Devon Energy is using proceeds from cancelled leases on tribal land in Montana to support land conservation and tribal efforts in Oklahoma. 

The company signed the agreement to cancel the leases with the U.S. Department of the Interior and the Blackfeet Nation last year. Devon acquired the leases on land sacred to the Blackfeet Nation in a merger.

Devon donated $100,000 of rebates to The Nature Conservancy, $40,000 to the Oklahoma City Indian Clinic (OKCIC) and $25,000 to the American Indian College Fund. 

The donation to The Nature Conservancy will support efforts in conjunction with the Chickasaw Nation at the 490-acre Oka’ Yanahli Preserve. The preserve encompasses two miles of the Blue River in southeast Oklahoma. The river is the primary water source for the city of Durant. 

Mike Fuhr, Oklahoma state director for The Nature Conservancy, said the money will be used for research, water quality monitoring and to help clean up private dumps and fencing.

“This gift from Devon will help us be proactive in protecting the Blue River and the Arbuckle-Simpson Aquifer,” Fuhr said. “We are grateful Devon and the Chickasaw Nation understand the importance of protecting this jewel of native Oklahoma.”

Chickasaw Nation Gov. Bill Anoatubby also praised Devon’s efforts.

“The waters and lands of Oklahoma are part of our cultural heritage,” Anoatubby said. “We value caring neighbors like Devon who are dedicated to preserving precious resources.”

Devon CEO Dave Hager said partnering with The Nature Conservancy and the Chickasaw Nation was the right thing to do. 

“Devon cares deeply about the environment. We want to make sure our actions align with our company values,” he said. “The Nature Conservancy provides a reliable, efficient way to make sure funds are used for an outstanding cause.”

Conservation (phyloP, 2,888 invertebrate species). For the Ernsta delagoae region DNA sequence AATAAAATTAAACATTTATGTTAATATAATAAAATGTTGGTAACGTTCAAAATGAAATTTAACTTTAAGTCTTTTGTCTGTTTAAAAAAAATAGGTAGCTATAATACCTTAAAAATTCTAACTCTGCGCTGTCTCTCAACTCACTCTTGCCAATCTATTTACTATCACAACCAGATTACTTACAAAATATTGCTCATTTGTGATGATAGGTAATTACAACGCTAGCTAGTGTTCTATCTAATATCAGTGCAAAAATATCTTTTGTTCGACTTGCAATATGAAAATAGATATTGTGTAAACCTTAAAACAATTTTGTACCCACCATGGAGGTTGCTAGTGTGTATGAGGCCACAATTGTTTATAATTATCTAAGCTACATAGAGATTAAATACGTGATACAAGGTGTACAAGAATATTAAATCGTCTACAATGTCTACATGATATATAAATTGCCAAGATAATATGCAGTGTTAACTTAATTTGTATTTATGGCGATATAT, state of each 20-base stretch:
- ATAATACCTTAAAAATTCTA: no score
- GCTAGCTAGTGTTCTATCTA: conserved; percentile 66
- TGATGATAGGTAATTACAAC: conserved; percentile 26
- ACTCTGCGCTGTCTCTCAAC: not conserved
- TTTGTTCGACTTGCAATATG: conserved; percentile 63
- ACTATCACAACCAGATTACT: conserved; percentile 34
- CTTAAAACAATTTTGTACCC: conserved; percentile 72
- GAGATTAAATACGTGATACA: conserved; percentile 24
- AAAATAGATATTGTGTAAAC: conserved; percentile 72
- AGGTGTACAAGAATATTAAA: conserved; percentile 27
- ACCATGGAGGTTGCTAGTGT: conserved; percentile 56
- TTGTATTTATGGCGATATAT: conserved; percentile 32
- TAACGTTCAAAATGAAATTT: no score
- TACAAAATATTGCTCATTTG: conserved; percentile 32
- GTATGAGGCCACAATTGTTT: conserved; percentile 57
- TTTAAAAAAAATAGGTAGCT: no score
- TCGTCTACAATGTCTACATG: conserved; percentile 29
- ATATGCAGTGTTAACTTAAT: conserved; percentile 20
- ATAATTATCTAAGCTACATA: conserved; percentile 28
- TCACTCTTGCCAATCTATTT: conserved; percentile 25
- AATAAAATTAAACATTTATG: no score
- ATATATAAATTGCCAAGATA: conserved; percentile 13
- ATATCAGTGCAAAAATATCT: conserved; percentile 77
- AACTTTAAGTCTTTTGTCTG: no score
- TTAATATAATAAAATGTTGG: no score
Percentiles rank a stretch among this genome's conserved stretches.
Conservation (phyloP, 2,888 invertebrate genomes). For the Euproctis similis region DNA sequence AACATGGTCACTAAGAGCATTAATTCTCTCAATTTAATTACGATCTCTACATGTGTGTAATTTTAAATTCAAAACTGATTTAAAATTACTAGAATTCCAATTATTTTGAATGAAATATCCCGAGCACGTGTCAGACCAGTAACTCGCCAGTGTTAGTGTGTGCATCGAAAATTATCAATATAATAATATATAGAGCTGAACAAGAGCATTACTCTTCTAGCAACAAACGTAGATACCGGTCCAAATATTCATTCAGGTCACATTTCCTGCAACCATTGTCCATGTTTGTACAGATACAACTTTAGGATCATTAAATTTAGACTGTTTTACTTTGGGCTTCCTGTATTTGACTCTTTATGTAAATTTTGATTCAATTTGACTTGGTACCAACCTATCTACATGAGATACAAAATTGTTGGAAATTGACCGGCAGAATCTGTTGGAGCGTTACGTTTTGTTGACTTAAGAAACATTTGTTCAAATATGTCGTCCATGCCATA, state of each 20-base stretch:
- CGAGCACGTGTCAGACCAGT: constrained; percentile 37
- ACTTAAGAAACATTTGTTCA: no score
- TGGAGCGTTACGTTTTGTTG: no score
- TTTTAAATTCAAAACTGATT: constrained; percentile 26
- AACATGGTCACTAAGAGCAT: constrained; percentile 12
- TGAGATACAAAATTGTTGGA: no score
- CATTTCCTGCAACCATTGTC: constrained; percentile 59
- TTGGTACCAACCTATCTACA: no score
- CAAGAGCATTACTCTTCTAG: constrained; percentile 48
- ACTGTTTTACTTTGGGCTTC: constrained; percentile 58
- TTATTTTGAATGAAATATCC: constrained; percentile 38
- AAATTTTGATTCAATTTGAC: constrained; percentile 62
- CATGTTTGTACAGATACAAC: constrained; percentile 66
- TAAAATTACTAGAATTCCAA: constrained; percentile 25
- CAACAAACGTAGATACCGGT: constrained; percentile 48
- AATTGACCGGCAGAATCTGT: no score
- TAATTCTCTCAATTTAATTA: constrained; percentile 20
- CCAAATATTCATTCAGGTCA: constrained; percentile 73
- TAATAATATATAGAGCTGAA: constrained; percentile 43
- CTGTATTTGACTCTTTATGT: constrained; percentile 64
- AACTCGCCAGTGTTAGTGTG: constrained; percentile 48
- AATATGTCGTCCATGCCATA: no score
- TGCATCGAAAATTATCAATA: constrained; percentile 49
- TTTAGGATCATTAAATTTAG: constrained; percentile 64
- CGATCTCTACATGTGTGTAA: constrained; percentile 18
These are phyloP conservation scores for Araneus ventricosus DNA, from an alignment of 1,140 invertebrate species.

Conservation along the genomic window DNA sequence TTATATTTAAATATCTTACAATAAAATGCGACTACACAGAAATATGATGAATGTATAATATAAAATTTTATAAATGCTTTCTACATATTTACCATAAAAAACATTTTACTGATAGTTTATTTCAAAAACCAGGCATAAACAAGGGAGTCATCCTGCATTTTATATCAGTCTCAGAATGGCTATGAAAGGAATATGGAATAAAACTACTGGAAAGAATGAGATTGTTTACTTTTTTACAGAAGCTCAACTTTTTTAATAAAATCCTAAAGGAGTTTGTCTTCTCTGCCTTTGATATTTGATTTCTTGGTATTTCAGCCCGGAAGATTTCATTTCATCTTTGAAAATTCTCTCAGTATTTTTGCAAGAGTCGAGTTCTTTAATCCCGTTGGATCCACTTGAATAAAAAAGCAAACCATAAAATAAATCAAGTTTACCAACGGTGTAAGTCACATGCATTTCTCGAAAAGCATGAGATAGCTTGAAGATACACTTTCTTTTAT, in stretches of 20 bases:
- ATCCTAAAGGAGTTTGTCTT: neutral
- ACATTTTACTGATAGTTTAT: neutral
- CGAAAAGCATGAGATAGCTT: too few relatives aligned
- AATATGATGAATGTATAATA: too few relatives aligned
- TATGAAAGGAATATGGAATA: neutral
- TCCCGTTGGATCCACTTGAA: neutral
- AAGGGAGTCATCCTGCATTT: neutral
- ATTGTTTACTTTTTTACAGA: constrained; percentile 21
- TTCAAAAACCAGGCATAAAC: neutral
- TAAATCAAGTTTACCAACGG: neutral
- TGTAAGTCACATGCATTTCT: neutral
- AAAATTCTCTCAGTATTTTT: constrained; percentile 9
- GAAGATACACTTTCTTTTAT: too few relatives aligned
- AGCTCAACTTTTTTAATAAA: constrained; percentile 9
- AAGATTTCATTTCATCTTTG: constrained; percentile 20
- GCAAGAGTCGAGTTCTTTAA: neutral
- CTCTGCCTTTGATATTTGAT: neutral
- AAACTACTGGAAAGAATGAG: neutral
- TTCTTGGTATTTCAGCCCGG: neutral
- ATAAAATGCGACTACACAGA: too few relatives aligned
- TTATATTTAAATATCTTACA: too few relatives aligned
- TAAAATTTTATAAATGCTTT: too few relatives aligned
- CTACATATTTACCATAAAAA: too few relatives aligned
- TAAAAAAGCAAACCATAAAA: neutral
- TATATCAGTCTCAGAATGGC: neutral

Retired Devon Chairman and CEO Larry Nichols first became a member of board of The Nature Conservancy in 1990. 

“We all love cities and towns, but we need natural beauty,” Nichols said. “Protecting the Blue River isn’t just about maintaining pretty places. We have a scientific interest in encouraging biodiversity.” 

The gift to the OKCIC will help improve access to lifesaving breast cancer and colorectal cancer screenings for women, CEO Robyn Sunday-Allen said.  

“We are thankful for our partnership with Devon and its commitment to supporting the OKCIC and the patients we serve,” Sunday-Allen said. “Our mission of providing excellent health care to American Indians, and our vision to be the national model for American Indian health care, face challenges. These contributions allow us to provide specialty care for the population of women that we serve.”

Allen Wright, Devon’s vice president, public and government affairs, said Devon was honored to give back to the community.

“We know this gift will have a significant, positive impact on women’s lives for many years,” he said. 

The contribution to the American Indian College Fund supports the more than 6,500 scholarships the group awards annually to Native American students.

Published: July 2017